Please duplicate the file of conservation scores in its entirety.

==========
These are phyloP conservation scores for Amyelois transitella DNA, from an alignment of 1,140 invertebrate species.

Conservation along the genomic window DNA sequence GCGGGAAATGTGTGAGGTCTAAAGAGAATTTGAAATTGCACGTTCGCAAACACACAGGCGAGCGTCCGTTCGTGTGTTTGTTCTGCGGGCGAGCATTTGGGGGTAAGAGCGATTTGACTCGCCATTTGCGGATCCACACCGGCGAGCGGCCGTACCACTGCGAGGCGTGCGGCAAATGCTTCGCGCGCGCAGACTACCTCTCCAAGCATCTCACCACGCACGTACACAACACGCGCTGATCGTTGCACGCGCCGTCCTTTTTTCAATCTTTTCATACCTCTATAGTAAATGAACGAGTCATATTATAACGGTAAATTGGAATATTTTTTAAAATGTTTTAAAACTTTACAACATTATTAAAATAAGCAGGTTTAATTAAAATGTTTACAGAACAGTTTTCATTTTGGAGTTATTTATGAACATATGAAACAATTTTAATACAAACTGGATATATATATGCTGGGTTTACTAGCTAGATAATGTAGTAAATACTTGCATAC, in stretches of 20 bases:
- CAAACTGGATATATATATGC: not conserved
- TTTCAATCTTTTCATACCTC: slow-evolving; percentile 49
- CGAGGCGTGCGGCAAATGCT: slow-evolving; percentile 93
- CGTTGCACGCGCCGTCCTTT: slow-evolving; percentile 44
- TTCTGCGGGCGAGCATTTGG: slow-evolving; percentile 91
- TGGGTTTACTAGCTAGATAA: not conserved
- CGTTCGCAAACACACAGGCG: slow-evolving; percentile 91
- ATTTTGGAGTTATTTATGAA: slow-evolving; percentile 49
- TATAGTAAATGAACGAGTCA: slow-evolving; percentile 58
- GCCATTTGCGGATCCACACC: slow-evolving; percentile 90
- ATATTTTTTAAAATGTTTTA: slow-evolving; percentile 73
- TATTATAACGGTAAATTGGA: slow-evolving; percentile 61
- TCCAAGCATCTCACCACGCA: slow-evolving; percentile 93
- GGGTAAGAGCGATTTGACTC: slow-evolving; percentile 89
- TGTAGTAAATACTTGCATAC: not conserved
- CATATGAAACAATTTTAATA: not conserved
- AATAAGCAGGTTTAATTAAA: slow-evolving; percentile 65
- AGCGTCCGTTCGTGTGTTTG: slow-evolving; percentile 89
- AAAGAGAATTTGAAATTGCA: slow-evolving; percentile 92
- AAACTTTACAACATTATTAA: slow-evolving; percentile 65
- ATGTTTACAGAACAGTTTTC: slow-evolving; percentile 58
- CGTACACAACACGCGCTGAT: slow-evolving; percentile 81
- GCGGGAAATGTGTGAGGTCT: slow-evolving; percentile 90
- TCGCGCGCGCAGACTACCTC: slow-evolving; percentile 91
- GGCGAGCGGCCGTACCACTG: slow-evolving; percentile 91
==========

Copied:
These are phyloP conservation scores for Amyelois transitella DNA, from an alignment of 1,140 invertebrate species.

Conservation along the genomic window DNA sequence GCGGGAAATGTGTGAGGTCTAAAGAGAATTTGAAATTGCACGTTCGCAAACACACAGGCGAGCGTCCGTTCGTGTGTTTGTTCTGCGGGCGAGCATTTGGGGGTAAGAGCGATTTGACTCGCCATTTGCGGATCCACACCGGCGAGCGGCCGTACCACTGCGAGGCGTGCGGCAAATGCTTCGCGCGCGCAGACTACCTCTCCAAGCATCTCACCACGCACGTACACAACACGCGCTGATCGTTGCACGCGCCGTCCTTTTTTCAATCTTTTCATACCTCTATAGTAAATGAACGAGTCATATTATAACGGTAAATTGGAATATTTTTTAAAATGTTTTAAAACTTTACAACATTATTAAAATAAGCAGGTTTAATTAAAATGTTTACAGAACAGTTTTCATTTTGGAGTTATTTATGAACATATGAAACAATTTTAATACAAACTGGATATATATATGCTGGGTTTACTAGCTAGATAATGTAGTAAATACTTGCATAC, in stretches of 20 bases:
- CAAACTGGATATATATATGC: not conserved
- TTTCAATCTTTTCATACCTC: slow-evolving; percentile 49
- CGAGGCGTGCGGCAAATGCT: slow-evolving; percentile 93
- CGTTGCACGCGCCGTCCTTT: slow-evolving; percentile 44
- TTCTGCGGGCGAGCATTTGG: slow-evolving; percentile 91
- TGGGTTTACTAGCTAGATAA: not conserved
- CGTTCGCAAACACACAGGCG: slow-evolving; percentile 91
- ATTTTGGAGTTATTTATGAA: slow-evolving; percentile 49
- TATAGTAAATGAACGAGTCA: slow-evolving; percentile 58
- GCCATTTGCGGATCCACACC: slow-evolving; percentile 90
- ATATTTTTTAAAATGTTTTA: slow-evolving; percentile 73
- TATTATAACGGTAAATTGGA: slow-evolving; percentile 61
- TCCAAGCATCTCACCACGCA: slow-evolving; percentile 93
- GGGTAAGAGCGATTTGACTC: slow-evolving; percentile 89
- TGTAGTAAATACTTGCATAC: not conserved
- CATATGAAACAATTTTAATA: not conserved
- AATAAGCAGGTTTAATTAAA: slow-evolving; percentile 65
- AGCGTCCGTTCGTGTGTTTG: slow-evolving; percentile 89
- AAAGAGAATTTGAAATTGCA: slow-evolving; percentile 92
- AAACTTTACAACATTATTAA: slow-evolving; percentile 65
- ATGTTTACAGAACAGTTTTC: slow-evolving; percentile 58
- CGTACACAACACGCGCTGAT: slow-evolving; percentile 81
- GCGGGAAATGTGTGAGGTCT: slow-evolving; percentile 90
- TCGCGCGCGCAGACTACCTC: slow-evolving; percentile 91
- GGCGAGCGGCCGTACCACTG: slow-evolving; percentile 91